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Author Topic: A Few Words About John Houghton  (Read 1899 times)

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Offline Shadowracer

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A Few Words About John Houghton
« on: October 28, 2015, 12:48:42 AM »

It was with a bit of shock that I read John Houghton's "goodbye" post on FB the other day. I knew that he'd been planning on remaining in the announcer's chair for next season, even after giving up the job as Delaware's PR guy, so I'm not sure what happened...but it should suffice to say that the more I think about it, the more I'm deeply saddened to hear the news.

I didn't want to see it reduced to a simple "thanks for everything you've of luck to ya." post on Facebook, so I'm handling this the way I always have and writing this. The one saving grace about this is It'll be my final tribute article...and at least it will be for someone who's still alive and has a bright future ahead of him.

I first met John Houghton anonymously on CRO, where he was going by the handle of Cascar52Jr (or something to that effect.) At the time he was just another message board regular. It was clear that he was somehow in the know around Delaware, and it was a while before he told me by PM that he was in fact the announcer at the speedway. This was after I'd started doing Shadow Reports and his insights in those old message board threads always helped to foster the sort of chatter that we were trying to promote. For a little while we had a pretty winning formula there, and it carried over to the GRR message boards back when the Weekend Warrior Series was in full swing.

Slowly I got to know John and what he was all about. Often I'd drop by the office in the afternoons to catch up, rehash things and find out what the dope was on upcoming events. John was always very proper and professional. Didn't let stuff slip that wasn't supposed to slip, but he gave me enough to keep me interested.

He liked talking about the history of the place, which was refreshing coming from someone so young. I always got the idea that there was a lot more to his "Delaware history project" that he wanted to accomplish, but the realities of being in a place with a revolving cast of management left him with not enough time to ever get anywhere with it....because he was always busy.

As the years went by, there were more and more times that it was impossible to get a conversation in because he was so busy, and I came to realize before long that this guy was actually the one doing most of the legwork to try and hold the track together. Management was making the decisions, but he was the one doing the grunt work. And in those dark days after Kevin Bulmer and Amy walked...well...that was a lot of grunt work.

I dont think anyone realizes the blood and sweat...and I'm sure a few tears, that John Houghton put into this place. And I'm going on record by going so far to say that Delaware might not still be here if it wasn't for him. I level my finger at you, look over my glasses directly into your eyes and say this in all seriousness: If Jeff and Jerry had've been running the show themselves that year...I believe that would have been it. We'd have nothing but a golf course or a gravel pit now. I still remember the time when one afternoon, he took me around the back of the office trailer, shoulders slumped, to show me the remains of the Great Canadian Race Winner's wall that used to be at the entrance where the fans come into the speedway. It had been unceremoniously dumped out back and left to rot. He said, "I made sure to write them all one else here cares."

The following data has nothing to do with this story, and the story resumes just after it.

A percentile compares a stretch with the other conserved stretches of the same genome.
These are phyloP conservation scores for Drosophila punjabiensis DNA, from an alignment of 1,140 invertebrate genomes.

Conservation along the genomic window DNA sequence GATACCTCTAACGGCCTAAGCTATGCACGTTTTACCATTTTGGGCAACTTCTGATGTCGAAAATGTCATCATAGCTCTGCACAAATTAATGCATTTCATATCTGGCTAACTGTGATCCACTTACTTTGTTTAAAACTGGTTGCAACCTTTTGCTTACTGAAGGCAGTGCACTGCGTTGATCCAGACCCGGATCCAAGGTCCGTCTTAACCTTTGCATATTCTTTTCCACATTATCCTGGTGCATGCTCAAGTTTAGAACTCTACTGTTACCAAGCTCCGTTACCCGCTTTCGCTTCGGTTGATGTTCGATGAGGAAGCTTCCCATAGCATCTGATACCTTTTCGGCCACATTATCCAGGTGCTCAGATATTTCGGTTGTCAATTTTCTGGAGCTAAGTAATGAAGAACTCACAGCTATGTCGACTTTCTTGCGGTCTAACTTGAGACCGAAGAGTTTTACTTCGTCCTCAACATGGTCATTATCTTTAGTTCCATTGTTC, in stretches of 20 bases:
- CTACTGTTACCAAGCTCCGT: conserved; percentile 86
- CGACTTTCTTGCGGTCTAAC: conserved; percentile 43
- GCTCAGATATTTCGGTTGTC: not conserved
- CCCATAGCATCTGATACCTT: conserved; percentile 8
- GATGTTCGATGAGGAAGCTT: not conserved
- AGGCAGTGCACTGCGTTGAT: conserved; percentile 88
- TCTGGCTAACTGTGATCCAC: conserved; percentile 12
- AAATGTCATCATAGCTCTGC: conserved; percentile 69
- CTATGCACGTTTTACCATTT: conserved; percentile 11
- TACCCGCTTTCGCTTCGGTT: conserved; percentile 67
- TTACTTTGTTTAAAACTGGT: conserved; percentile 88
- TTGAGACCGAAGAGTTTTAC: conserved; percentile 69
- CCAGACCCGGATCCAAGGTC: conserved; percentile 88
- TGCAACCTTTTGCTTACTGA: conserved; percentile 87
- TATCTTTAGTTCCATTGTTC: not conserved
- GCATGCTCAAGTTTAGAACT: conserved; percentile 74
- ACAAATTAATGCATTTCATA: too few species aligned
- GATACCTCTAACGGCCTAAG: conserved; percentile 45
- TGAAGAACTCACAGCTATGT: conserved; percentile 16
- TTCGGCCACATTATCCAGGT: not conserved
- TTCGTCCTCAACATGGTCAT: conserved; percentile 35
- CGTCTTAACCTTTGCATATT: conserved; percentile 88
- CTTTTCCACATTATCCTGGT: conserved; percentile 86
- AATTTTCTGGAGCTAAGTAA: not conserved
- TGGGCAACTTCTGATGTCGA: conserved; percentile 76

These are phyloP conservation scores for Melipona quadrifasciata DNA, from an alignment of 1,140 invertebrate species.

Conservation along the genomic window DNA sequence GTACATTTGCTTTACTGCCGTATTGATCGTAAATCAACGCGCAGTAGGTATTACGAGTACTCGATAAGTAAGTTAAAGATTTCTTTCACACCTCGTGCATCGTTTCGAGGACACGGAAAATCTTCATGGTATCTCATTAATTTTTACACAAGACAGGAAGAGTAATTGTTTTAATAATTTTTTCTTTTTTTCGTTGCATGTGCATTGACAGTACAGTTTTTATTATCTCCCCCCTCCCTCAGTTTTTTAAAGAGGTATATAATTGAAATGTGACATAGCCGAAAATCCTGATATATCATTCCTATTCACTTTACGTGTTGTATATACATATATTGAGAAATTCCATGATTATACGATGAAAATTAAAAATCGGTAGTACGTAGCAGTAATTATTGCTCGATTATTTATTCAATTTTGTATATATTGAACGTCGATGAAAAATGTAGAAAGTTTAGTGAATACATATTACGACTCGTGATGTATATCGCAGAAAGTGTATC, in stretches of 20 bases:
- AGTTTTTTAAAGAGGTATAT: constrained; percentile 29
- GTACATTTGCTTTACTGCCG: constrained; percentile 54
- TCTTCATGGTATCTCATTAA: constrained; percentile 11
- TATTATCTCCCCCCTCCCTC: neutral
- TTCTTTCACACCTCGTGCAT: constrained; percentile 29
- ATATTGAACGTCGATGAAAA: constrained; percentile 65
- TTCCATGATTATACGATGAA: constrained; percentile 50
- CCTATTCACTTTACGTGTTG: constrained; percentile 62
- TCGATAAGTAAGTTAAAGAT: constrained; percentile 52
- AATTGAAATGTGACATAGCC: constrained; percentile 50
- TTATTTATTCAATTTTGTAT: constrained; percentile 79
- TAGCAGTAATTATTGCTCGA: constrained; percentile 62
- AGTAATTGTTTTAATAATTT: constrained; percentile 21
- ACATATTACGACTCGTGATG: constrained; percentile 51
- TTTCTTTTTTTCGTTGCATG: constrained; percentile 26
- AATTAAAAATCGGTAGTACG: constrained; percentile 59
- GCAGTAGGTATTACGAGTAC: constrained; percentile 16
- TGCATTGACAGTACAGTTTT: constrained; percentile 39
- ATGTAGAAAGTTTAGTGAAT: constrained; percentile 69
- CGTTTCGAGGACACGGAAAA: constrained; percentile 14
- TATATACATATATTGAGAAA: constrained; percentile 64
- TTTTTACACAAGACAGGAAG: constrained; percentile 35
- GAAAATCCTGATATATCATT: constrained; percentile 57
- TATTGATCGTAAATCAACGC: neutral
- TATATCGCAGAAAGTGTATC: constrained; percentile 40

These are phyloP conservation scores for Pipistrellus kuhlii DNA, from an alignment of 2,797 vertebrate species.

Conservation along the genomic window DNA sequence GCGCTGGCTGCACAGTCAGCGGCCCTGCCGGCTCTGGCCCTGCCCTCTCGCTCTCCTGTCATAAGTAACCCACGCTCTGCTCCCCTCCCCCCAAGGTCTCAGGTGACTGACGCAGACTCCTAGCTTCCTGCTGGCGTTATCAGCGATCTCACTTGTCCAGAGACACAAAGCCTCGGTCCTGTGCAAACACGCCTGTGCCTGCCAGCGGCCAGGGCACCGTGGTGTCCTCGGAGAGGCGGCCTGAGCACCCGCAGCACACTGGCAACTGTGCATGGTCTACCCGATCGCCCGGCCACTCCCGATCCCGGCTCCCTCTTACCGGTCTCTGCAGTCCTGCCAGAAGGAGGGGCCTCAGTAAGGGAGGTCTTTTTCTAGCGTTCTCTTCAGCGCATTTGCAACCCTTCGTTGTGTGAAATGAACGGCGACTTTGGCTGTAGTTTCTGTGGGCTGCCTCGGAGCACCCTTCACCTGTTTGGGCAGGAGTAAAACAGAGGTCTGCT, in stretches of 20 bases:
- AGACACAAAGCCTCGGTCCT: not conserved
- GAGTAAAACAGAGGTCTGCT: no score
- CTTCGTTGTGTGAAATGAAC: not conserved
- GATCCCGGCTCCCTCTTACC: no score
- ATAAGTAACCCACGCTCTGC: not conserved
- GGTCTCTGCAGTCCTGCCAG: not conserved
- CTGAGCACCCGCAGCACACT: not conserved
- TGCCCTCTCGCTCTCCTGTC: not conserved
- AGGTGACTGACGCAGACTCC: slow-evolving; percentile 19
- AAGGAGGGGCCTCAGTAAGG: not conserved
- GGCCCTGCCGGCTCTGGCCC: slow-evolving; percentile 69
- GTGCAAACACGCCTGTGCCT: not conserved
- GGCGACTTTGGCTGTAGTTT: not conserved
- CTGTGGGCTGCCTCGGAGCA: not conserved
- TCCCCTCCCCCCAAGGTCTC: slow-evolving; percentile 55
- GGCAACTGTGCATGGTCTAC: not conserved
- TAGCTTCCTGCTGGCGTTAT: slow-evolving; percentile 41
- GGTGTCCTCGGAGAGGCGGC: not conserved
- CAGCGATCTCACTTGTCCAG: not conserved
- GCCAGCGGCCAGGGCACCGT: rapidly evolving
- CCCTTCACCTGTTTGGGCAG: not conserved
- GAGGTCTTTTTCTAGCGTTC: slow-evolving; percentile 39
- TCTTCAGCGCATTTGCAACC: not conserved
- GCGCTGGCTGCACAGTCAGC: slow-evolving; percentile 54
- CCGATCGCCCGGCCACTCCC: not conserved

John was the guy perpetually caught in the middle, just by the nature of him being the most accessible of the track staff, particularly online. I can't count the number of times he got called out for stuff that he really had little or no control over. I remember the first year I was doing Hoppy at the track and the powers that be made some knucklehead decisions about how to use me. (Typically enough, they didn't want an actual circus guy telling them how to run a circus.) ...and they made John the one who had to come down and tell me. That scenario was played over and over again with a lot of different people, and John got stuck with the shit job.

Amazingly enough, when most people would have just up and walked, John stayed on and sucked it up. He created the concept of the Chaos Cars....a silly notion to a lot of racers, but John perservered and made it happen, even though he was pretty much getting flak from all sides on it. But look what happened: Despite the roadblocks management kept throwing in his way, the class morphed into what is one of our better and most entertaining divisions. (all while management was in the process of summarily dismantling all of our OTHER divisions.)

See, John's strength was that he wasn't purely a racer. Raced juniors for sure, grew up around the track...the guy knows racing. But guys who do nothing but eat, sleep and breathe racing are not necessarily the ones you want in charge when youre trying to put together a entertaining show. John has some background in drama/theater. He has a grasp of comic-book-geek culture. He has an interest in history...and, rumor has it, might be a pretty good swing dancer too. I think his varied interests made him a better race announcer.

Announcing is tough. My only time behind the mic during late model time trials one night made it clear to me how hard it can be. You have to be on your toes. have to be able to call every driver's name right the first time, and you have to have the amazing ability to think on your feet at all times. And that's just the basics.